Why investors are backing the energy sector as it works to take Scotland to net-zero

We are on a journey of large-scale transformation with the Scottish Government committed to reducing harmful emissions by 75 per cent by 2030, compared to 1990 levels, and to net-zero by 2045.

Copyright (c) 2012 Bplanet/Shutterstock
Copyright (c) 2012 Bplanet/Shutterstock

There will be a “just transition” from fossil to renewable power, a huge shift in the way energy is created. But how is a sector which is traditionally seen as reliant on oil and gas coping with this seismic change?

Pretty well, according to Morag Watson, director of policy at Scottish Renewables, who is “absolutely” confident the targets can be achieved, and that the oil and gas sector will have a major role to play.

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Scottish Renewables looks to the Climate Change Committee – an independent, statutory body established under the Climate Change Act 2008 – to advise the UK and devolved governments on emissions targets and to report on progress made in reducing greenhouse gas emissions and preparing for and adapting to the impacts of climate change.

Specifically, it looks at the committee’s Sixth Carbon Budget, published at the end of last year, which provided ministers with advice on the volume of greenhouse gases the UK can emit during the period 2033-37.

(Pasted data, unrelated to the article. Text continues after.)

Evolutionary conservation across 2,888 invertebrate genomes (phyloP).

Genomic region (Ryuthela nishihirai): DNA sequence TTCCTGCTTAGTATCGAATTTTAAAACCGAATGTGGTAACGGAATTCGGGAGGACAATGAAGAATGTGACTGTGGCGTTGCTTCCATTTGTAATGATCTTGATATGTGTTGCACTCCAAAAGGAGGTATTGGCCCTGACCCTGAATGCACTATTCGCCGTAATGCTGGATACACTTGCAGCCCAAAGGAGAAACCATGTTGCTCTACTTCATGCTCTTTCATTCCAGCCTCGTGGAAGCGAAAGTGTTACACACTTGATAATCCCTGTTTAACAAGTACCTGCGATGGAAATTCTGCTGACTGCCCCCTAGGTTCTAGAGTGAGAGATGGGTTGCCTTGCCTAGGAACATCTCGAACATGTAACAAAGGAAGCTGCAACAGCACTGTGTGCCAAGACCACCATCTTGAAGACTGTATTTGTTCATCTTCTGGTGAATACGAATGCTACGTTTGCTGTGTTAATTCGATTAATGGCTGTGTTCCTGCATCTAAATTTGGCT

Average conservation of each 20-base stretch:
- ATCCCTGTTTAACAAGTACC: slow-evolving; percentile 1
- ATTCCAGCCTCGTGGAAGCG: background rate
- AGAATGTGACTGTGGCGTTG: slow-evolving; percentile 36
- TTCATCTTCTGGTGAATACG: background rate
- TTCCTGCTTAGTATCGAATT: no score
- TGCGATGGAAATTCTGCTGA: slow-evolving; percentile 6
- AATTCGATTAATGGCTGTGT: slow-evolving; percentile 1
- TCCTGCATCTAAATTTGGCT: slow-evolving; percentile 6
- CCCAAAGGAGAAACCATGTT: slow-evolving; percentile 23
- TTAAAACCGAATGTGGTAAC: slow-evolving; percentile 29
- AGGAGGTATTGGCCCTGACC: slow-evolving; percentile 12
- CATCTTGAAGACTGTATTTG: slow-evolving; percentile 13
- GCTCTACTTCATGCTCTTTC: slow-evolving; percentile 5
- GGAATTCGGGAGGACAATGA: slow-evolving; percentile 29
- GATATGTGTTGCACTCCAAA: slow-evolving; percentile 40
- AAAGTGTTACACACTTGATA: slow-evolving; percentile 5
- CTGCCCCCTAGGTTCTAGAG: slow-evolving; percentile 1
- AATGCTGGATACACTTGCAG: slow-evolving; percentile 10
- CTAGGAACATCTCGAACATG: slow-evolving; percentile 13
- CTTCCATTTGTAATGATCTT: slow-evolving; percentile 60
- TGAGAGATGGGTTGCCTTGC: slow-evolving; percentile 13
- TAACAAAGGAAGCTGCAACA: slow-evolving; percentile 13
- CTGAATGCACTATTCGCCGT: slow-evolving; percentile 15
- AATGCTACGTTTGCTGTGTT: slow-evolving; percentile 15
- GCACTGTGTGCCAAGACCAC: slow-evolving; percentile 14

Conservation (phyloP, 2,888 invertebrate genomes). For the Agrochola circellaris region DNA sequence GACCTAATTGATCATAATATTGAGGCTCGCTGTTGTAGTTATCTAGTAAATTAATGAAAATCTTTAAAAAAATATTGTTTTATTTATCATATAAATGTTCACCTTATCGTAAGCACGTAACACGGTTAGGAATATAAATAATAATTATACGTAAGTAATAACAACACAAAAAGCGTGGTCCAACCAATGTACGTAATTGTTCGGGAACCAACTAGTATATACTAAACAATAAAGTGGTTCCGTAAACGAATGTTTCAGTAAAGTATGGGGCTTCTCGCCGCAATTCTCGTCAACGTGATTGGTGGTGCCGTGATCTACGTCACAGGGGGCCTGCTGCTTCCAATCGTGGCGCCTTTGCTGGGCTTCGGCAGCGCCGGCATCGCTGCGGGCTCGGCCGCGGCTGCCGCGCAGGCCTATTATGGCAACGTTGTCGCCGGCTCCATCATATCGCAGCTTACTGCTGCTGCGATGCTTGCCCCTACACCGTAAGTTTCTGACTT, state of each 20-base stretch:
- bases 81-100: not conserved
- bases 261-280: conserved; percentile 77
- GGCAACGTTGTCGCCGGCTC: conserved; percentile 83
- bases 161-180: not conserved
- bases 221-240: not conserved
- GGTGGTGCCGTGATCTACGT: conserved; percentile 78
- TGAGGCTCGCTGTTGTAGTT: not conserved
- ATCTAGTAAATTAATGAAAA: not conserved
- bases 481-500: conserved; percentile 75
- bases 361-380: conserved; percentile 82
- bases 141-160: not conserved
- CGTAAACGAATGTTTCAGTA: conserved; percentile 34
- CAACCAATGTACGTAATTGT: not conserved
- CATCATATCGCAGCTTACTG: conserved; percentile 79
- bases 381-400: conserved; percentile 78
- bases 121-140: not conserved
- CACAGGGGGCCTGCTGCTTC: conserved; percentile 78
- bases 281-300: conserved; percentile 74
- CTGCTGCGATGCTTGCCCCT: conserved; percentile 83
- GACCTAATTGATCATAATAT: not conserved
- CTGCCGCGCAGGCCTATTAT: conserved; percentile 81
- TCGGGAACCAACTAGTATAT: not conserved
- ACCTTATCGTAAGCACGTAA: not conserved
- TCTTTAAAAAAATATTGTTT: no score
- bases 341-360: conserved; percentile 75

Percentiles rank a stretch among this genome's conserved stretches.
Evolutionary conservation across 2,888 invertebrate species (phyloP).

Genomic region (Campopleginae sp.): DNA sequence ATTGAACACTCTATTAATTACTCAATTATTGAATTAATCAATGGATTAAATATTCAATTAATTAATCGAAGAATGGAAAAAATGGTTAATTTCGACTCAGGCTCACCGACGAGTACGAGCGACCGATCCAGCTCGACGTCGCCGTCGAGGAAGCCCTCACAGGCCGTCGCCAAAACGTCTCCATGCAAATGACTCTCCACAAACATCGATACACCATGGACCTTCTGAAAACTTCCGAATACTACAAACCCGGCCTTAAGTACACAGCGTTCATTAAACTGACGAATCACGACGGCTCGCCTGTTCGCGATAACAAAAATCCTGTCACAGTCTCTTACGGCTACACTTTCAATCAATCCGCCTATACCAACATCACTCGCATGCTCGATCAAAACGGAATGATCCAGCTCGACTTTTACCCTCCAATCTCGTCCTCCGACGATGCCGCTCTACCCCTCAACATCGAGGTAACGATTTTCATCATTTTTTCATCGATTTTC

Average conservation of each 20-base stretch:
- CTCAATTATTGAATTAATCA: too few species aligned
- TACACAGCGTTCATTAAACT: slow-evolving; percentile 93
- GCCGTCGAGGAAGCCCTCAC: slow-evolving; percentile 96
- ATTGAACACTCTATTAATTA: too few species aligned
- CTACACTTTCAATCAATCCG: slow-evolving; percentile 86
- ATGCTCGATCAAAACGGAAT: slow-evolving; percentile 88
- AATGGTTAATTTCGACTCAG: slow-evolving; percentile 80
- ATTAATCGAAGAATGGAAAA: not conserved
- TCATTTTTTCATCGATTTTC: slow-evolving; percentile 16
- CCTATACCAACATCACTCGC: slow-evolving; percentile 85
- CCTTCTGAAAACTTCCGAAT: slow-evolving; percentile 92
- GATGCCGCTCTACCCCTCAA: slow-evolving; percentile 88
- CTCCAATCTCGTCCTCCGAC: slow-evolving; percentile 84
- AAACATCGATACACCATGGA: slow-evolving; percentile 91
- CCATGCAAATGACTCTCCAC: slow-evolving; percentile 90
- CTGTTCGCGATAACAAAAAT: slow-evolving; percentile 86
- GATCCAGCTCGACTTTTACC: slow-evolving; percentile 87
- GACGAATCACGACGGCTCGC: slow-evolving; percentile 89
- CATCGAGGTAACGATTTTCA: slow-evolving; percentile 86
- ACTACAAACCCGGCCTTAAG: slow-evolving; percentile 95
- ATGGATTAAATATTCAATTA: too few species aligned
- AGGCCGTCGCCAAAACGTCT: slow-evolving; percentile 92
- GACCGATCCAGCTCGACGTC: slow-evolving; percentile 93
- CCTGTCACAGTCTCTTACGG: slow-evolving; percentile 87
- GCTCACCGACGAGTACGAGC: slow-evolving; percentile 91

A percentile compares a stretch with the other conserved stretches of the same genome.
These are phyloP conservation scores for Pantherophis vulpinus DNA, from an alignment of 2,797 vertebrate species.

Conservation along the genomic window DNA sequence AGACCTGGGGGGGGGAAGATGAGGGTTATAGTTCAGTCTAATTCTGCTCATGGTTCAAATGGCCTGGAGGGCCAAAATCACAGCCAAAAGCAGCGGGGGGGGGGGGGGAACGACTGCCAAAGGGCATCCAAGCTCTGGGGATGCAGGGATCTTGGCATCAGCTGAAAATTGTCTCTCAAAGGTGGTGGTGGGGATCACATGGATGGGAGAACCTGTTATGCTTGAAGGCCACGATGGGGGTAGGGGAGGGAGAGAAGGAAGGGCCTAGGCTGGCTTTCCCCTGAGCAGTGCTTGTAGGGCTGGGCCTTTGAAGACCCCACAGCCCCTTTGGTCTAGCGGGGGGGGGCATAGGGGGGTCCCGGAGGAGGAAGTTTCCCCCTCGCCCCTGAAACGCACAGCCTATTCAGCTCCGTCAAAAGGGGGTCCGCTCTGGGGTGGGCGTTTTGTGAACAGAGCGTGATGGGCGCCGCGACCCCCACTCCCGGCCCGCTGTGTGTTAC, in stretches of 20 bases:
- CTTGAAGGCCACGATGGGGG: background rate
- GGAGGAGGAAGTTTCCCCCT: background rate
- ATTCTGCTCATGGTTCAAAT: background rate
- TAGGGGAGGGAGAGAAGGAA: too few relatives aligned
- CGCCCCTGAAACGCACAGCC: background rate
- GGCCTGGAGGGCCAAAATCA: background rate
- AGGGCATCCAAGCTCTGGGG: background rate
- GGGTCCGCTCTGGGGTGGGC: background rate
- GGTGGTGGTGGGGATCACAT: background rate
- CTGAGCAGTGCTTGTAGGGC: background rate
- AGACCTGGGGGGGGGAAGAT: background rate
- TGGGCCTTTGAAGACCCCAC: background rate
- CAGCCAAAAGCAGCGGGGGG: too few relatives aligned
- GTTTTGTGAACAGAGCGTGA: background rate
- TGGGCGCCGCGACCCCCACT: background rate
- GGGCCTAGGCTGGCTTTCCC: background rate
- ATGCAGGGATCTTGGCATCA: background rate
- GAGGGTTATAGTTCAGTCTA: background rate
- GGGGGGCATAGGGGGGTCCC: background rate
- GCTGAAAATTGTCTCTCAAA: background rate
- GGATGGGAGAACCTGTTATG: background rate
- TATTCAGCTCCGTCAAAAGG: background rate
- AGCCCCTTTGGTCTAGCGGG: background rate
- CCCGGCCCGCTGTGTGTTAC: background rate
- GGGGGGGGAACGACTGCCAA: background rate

Based on the Committee’s findings, renewables should make up 80 per cent of electricity generation by 2050.

Watson says: “By that point, most of our heat and transport will be electric so the electricity system won’t be what we think of at the moment. It will have taken on a lot of the heavy lifting of what we are currently fuelling in transport with petrol and diesel and what we are currently fuelling in heat with gas.

“In terms of our de-carbonisation journey, the energy sector is relatively easy – we have the technologies, they are already the cheapest form of electric that we can generate and we know how to do it, and we have very effective mechanisms for bringing forward the volumes of renewable energy that we will need.”

Net-zero on a wider scale will be “trickier”, says Watson, pointing to changes that will be needed in areas such as land use, food, consumption levels and imports.

But a decline in the oil and gas industry does not necessarily mean a large-scale wave of unemployment. Kirsty Nurse, Of Counsel in the energy and climate change team at CMS, says Scotland is well placed for the transition of energy away from fossil fuels towards renewables.

“We are seeing a lot of the big oil and gas companies stepping up and they are setting up their own renewables and sustainability sections of their business. That is a huge step that needed to be taken.

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“And in Scotland we have always had quite a pro-renewable government so the policies in place have allowed Scotland to be a forerunner with renewable energy. Our hydro schemes date back 60-plus years and the smaller scale even older. Onshore wind has been a huge development and again it is stepping up with offshore wind, where Scotland has been a real world leader.”